The day before the Coalition’s offensive dinner menu surfaced, Prime Minister Julia Gillard said an Abbott government would “banish women’s opinions from the core of political life”. But are female MPs really at the core of politics now, under Labor?
Women are outnumbered almost two to one in the federal House of Representatives, but that hasn’t made them shy. Data from Bond University’s project indicates that the 37 females in the lower house are proportionally just as likely to gain ministerial roles, ask questions, make speeches and be involved in committees as their 113 male colleagues.
There are some gender-related differences, however. The data shows female MPs are more likely to ask questions to their own party (Dorothy Dixers) during question time than men. As a result, they are on TV during question time more, making it seem that there are more female MPs than there really are (women are also more likely to come from marginal seats, which means more TV time).
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“There is a large dominance of men in the ministry … so when [females] are given the Dorothy Dixers for the day they are given the opportunity to question,” former leader of the Australian Democrats Natasha Stott Despoja told Crikey. “I know they are strategically placed depending how much profile [they have] … and also of course depending on [their] level of interest.”
Parramatta Labor MP Julie Owens says because marginal seats are placed behind the prime minister in Parliament, it looks like there are more females in the lower house. “You would think we were 70% women,” she said.
While the number of female politicians has steadily increased, women still make up just 25% of lower house MPs. According to the Inter Parliamentary Union, Australia comes 45th out of 139 countries on the representation of females in Parliament.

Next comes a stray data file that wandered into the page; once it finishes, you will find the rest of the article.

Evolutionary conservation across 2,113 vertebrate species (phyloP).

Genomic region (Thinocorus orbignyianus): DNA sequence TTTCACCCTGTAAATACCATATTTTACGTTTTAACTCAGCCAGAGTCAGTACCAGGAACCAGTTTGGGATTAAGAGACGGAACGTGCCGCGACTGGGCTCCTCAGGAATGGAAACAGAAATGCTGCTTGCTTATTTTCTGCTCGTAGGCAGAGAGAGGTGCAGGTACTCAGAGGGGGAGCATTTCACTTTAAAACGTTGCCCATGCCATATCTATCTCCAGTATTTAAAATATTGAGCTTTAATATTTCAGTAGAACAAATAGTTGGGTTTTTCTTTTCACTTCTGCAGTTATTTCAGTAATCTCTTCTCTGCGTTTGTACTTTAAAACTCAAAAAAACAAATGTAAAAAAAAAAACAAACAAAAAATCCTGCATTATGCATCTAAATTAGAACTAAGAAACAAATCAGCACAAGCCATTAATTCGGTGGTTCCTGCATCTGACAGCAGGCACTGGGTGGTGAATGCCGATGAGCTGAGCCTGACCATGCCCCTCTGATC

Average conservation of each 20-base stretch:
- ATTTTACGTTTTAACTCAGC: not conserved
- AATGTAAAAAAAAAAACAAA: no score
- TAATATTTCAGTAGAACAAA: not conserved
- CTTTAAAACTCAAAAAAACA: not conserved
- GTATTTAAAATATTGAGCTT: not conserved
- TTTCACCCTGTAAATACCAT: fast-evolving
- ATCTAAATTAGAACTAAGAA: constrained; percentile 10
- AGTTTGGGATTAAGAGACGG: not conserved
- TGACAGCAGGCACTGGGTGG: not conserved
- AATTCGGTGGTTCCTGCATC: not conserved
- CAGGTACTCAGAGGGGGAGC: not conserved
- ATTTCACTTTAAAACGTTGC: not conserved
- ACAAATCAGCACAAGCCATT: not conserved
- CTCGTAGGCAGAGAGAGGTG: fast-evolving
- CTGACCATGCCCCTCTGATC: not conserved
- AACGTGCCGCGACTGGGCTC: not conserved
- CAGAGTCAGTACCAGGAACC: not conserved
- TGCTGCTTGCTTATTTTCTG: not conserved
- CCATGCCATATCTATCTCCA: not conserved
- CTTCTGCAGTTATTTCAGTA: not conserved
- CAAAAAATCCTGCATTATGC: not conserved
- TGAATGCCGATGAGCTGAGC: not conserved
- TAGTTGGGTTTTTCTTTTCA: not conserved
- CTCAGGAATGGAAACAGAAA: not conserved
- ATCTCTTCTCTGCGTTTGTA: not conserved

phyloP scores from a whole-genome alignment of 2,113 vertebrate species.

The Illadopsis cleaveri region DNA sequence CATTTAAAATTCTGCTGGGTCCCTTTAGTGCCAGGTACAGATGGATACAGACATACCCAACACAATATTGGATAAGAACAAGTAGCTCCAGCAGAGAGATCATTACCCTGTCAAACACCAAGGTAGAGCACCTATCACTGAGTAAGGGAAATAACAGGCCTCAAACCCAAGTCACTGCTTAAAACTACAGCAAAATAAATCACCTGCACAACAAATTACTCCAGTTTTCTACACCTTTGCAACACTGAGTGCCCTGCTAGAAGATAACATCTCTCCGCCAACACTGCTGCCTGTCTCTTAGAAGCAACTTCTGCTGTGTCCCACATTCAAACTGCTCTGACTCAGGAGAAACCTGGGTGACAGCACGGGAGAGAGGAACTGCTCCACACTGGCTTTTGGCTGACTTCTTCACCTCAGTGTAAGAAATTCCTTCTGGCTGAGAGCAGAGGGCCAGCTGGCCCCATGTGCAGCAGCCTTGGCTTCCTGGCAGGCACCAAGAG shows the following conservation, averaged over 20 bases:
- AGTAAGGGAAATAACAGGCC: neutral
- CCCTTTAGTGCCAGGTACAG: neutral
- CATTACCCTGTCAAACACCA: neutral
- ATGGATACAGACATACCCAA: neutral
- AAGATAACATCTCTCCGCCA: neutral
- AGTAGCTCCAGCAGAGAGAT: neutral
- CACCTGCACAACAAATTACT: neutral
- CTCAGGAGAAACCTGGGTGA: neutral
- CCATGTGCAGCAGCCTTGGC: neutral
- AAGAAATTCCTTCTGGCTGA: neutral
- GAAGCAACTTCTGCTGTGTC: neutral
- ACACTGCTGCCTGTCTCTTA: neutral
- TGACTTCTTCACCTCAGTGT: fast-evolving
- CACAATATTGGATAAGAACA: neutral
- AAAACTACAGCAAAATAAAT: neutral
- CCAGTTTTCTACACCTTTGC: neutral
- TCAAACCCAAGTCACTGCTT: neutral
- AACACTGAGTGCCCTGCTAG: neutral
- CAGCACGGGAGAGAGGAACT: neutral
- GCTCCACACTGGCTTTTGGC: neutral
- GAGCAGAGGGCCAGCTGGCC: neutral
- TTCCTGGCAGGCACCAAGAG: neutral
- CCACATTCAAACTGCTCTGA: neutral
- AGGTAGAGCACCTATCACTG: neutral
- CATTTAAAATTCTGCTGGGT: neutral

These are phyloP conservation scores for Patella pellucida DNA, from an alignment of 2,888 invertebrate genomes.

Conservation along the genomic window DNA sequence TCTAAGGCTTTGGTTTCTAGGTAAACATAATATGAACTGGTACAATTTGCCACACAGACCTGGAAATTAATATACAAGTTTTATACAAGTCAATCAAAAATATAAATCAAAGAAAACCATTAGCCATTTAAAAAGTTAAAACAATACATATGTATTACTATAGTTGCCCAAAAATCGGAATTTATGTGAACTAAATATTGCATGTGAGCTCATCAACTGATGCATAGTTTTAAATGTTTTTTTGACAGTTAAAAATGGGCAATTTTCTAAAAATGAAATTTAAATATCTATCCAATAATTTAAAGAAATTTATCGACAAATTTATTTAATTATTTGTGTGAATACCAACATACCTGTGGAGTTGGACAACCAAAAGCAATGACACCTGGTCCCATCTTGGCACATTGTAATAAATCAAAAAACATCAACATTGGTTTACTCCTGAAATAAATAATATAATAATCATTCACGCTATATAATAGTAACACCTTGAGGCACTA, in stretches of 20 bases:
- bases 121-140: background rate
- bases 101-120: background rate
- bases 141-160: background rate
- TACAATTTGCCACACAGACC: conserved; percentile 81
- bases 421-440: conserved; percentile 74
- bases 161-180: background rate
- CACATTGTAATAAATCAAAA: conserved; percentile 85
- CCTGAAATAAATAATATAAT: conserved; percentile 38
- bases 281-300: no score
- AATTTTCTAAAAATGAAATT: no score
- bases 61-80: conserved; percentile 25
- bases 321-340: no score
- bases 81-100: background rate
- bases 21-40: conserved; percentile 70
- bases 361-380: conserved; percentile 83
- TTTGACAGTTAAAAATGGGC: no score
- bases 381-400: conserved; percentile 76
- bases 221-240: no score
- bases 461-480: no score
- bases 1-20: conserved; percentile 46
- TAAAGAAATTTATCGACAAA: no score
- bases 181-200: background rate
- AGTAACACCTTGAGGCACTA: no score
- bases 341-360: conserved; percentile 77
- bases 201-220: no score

The IPU considers the minimum benchmark for equal participation to be 30%. Only 30 countries have reached this, including New Zealand in 27th place.
Stott Despoja would like to see more female MPs: “When you have a majority of the population who is female, you deserve the population to be adequately and fairly represented.” She says issues such as the media’s perception and portrayal of female MPs, difficulties balancing family life, and treatment by other politicians are partly responsible for the under-representation of women.
“I look at [the recent] leadership debate and I think: who would go into this profession now? There needs to be structural changes, and I am a big fan of anything that facilitates better representation of women,” she said.
The ALP has an affirmative action policy to preselect women for 40% of “safe” seats, but is struggling to meet its target. Then Liberal Senator Judith Troeth unsuccessfully petitioned in 2010 for an affirmative action plan to be put in place for her party.
Political researcher Dr Mary Crawford has noted differences in the way politicians contribute. “I found in my work that women MPs said they would spend 80% of their time on electorate work and queries, whereas … male MPs see spending time with their peers as much more important,” she said.
In Dr Crawford’s 2010 journal article Gender equality in national politics: The views of Australian male politicians, an anonymous MP said “men can use particular types of adjectives, but it would be unbecoming for women … women aren’t as robust in debate … and wouldn’t like to be seen as vocally verbose as men.”